The book spends an inordinate amount of time on the titular Hunger Games itself, and I'm really not interested in that. I've read two Hunger Games events already, I don't need a third, especially one that's toned down. That it's toned down and miserable for everyone is the point, but it doesn't help the reading in of itself. As mentioned above, I like how this functions from a worldbuilding and thematic standpoint, I just didn't enjoy it from a plot standpoint. Also, Lucy Gray, and her 'thing' with Snow. I didn't buy it for a second, and I could swear that there'd be a reveal that she was faking it, but no, she's genuinely in love with him, and only falls out of love when he lets slip about his murder count at the very end. A revelation that comes off as forced. Also, that she's from District 12 does have similarities with Katniss, and that the games have to be wiped from video due to certain circumstances feels like a forced revelation to account for the fact that originally, Haymitch was the only known District 12 victor before Katniss.

There's also an inordinate amount of time spent on describing food. Lots of food. I'm not sure why. It's stressed that rationing sucks, and how when the Capitol was besieged people turned to cannibalism, but why all this damn food?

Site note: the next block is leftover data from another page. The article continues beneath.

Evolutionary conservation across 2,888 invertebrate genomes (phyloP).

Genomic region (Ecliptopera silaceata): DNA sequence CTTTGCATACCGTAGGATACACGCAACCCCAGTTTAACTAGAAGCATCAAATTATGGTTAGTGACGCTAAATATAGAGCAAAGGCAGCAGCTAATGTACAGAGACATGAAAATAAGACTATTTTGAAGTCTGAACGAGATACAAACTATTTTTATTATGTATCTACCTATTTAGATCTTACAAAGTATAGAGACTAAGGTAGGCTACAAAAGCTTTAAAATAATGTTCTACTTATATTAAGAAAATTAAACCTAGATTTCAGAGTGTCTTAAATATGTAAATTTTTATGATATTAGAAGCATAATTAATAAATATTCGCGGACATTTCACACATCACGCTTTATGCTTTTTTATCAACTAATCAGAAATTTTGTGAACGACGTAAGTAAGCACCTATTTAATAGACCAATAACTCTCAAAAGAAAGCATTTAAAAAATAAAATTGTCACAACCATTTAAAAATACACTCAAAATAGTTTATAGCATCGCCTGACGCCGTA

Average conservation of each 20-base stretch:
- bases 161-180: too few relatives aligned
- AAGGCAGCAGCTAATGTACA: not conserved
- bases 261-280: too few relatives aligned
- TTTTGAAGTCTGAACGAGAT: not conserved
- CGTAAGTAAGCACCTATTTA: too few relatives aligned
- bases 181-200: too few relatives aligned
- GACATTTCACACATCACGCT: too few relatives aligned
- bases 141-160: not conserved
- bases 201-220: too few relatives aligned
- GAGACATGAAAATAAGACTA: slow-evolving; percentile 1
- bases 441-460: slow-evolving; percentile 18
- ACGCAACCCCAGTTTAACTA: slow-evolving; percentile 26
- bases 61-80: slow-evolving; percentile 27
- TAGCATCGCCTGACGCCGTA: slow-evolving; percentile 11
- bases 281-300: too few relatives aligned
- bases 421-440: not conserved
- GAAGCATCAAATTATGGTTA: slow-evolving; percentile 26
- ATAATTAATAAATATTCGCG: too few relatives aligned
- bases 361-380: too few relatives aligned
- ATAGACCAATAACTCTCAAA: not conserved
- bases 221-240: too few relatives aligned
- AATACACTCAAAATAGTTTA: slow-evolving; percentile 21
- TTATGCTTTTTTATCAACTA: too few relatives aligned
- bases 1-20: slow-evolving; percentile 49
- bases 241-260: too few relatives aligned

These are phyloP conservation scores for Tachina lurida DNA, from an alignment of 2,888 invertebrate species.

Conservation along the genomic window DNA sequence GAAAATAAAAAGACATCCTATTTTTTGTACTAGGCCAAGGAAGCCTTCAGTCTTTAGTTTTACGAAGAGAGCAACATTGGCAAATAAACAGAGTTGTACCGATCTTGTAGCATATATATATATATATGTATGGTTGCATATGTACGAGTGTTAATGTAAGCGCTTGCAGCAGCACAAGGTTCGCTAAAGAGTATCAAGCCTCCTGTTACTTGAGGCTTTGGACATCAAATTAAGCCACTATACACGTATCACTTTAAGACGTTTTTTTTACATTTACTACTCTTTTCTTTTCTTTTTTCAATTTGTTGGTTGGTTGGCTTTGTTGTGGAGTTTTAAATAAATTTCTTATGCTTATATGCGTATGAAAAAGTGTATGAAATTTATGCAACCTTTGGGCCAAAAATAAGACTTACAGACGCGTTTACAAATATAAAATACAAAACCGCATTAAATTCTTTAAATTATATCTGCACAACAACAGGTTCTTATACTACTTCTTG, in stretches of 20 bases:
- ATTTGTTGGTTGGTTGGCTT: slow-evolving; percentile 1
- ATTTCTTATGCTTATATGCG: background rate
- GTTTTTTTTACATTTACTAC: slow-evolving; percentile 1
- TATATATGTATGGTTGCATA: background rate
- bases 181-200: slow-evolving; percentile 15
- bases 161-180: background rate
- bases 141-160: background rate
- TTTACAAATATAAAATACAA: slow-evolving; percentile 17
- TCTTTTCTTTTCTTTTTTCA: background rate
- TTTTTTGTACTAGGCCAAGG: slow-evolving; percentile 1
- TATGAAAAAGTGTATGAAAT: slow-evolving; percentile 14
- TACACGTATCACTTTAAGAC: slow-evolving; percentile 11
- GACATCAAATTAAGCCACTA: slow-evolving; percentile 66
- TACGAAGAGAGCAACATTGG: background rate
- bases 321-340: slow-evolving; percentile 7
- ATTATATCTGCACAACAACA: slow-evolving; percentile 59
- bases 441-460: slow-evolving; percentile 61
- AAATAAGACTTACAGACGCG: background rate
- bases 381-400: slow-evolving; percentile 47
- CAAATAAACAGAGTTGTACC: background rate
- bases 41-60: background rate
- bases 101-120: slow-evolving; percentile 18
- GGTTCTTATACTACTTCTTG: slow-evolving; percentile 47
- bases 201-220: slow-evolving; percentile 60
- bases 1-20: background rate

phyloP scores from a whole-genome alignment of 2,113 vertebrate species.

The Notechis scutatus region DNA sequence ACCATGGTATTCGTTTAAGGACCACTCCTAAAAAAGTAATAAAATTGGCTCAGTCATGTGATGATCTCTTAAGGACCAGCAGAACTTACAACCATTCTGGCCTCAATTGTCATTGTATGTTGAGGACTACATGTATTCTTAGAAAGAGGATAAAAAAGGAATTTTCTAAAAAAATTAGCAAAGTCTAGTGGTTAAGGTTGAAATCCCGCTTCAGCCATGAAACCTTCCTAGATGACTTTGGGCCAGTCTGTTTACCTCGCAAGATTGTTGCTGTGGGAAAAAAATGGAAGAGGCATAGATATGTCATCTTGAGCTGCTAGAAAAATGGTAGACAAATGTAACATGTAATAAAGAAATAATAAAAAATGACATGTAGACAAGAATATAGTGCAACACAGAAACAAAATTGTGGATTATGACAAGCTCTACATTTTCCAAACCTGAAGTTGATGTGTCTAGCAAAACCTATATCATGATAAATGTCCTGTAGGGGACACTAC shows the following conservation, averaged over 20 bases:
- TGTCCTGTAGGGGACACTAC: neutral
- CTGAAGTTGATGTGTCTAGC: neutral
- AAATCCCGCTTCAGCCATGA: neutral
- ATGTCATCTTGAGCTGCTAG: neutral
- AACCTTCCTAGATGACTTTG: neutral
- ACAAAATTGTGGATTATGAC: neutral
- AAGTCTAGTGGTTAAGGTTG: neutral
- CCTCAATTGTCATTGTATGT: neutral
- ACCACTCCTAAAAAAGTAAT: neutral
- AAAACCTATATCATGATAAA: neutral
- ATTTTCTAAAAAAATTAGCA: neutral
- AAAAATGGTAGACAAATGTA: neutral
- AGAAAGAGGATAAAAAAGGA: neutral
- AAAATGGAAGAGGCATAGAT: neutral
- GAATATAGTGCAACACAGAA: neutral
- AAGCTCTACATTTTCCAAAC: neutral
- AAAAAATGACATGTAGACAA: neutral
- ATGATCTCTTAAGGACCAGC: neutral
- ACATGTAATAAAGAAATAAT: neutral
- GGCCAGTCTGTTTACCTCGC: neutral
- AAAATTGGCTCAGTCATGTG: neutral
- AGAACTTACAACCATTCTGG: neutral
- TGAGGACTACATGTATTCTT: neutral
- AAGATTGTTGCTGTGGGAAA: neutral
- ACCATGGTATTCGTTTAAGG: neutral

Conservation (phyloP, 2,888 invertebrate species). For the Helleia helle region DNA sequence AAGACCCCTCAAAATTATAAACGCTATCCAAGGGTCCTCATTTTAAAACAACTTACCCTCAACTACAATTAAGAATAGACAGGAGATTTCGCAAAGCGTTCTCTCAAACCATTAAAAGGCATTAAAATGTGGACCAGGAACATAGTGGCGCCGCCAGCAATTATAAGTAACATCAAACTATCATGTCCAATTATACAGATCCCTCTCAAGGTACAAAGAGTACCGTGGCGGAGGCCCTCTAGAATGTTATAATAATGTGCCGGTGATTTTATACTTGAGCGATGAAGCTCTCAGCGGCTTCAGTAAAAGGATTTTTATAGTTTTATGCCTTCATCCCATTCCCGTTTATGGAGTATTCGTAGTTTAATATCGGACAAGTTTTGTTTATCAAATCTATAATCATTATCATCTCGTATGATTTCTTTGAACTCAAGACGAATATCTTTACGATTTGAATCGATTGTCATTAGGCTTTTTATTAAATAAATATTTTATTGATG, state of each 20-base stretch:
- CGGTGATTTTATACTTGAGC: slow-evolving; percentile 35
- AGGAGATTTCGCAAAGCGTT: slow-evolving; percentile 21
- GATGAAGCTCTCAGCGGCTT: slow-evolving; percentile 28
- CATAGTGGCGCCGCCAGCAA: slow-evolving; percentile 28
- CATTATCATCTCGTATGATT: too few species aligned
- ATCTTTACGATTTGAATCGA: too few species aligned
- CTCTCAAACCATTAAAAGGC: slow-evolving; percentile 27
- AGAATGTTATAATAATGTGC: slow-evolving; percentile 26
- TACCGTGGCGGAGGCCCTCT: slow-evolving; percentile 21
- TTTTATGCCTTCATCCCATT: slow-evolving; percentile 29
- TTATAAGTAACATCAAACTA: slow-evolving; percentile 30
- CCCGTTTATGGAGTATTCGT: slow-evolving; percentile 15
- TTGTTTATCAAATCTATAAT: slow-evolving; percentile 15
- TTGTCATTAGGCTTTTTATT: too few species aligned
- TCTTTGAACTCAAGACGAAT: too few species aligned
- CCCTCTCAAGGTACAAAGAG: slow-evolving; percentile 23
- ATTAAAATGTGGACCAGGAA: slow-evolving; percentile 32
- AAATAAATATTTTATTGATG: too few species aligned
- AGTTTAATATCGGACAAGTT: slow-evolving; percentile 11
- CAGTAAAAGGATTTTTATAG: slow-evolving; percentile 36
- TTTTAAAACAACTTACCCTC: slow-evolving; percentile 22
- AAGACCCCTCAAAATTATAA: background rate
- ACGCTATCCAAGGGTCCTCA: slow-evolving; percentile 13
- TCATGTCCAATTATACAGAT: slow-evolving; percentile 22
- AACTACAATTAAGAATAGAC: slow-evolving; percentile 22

So, yeah. Mixed bag, but still had positives.
 

Hawki

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Power Rangers: Lost Chronicles - Volume 1 (2/5)

I really didn't like this. Maybe if I read more of the comics I would have, but as its own...nup.

Basically, this is a collection of MMPR short stories that vary wildly in tone and quality. On one end of the spectrum, we have stuff like a putty falling in love with Kimberly, or Bulk and Skull becoming rangers through spare change (it makes sense), or Scorpina and Goldar havinga day off and going to the fair. On the other, you have Goldar being forced to kill his brother to appease Lord Zedd, or Finster's 10000 year descent into madness as he tries to resurrect his wife. Then you get absolutely insufferable moralizing, while on the other, references to the Tower of Babel and the in-universe equivalent.

It's all over the place, and okay, fine, different writers will approach a subject matter in different ways. That said, overall, just couldn't get into it.
 

Hawki

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Do Humankind's Best Days Lie Ahead? (4/5)

This is a transcript of the Munk Debate of the same name. I knew of this debate by reputation, but reading the transcript, it's positively surreal.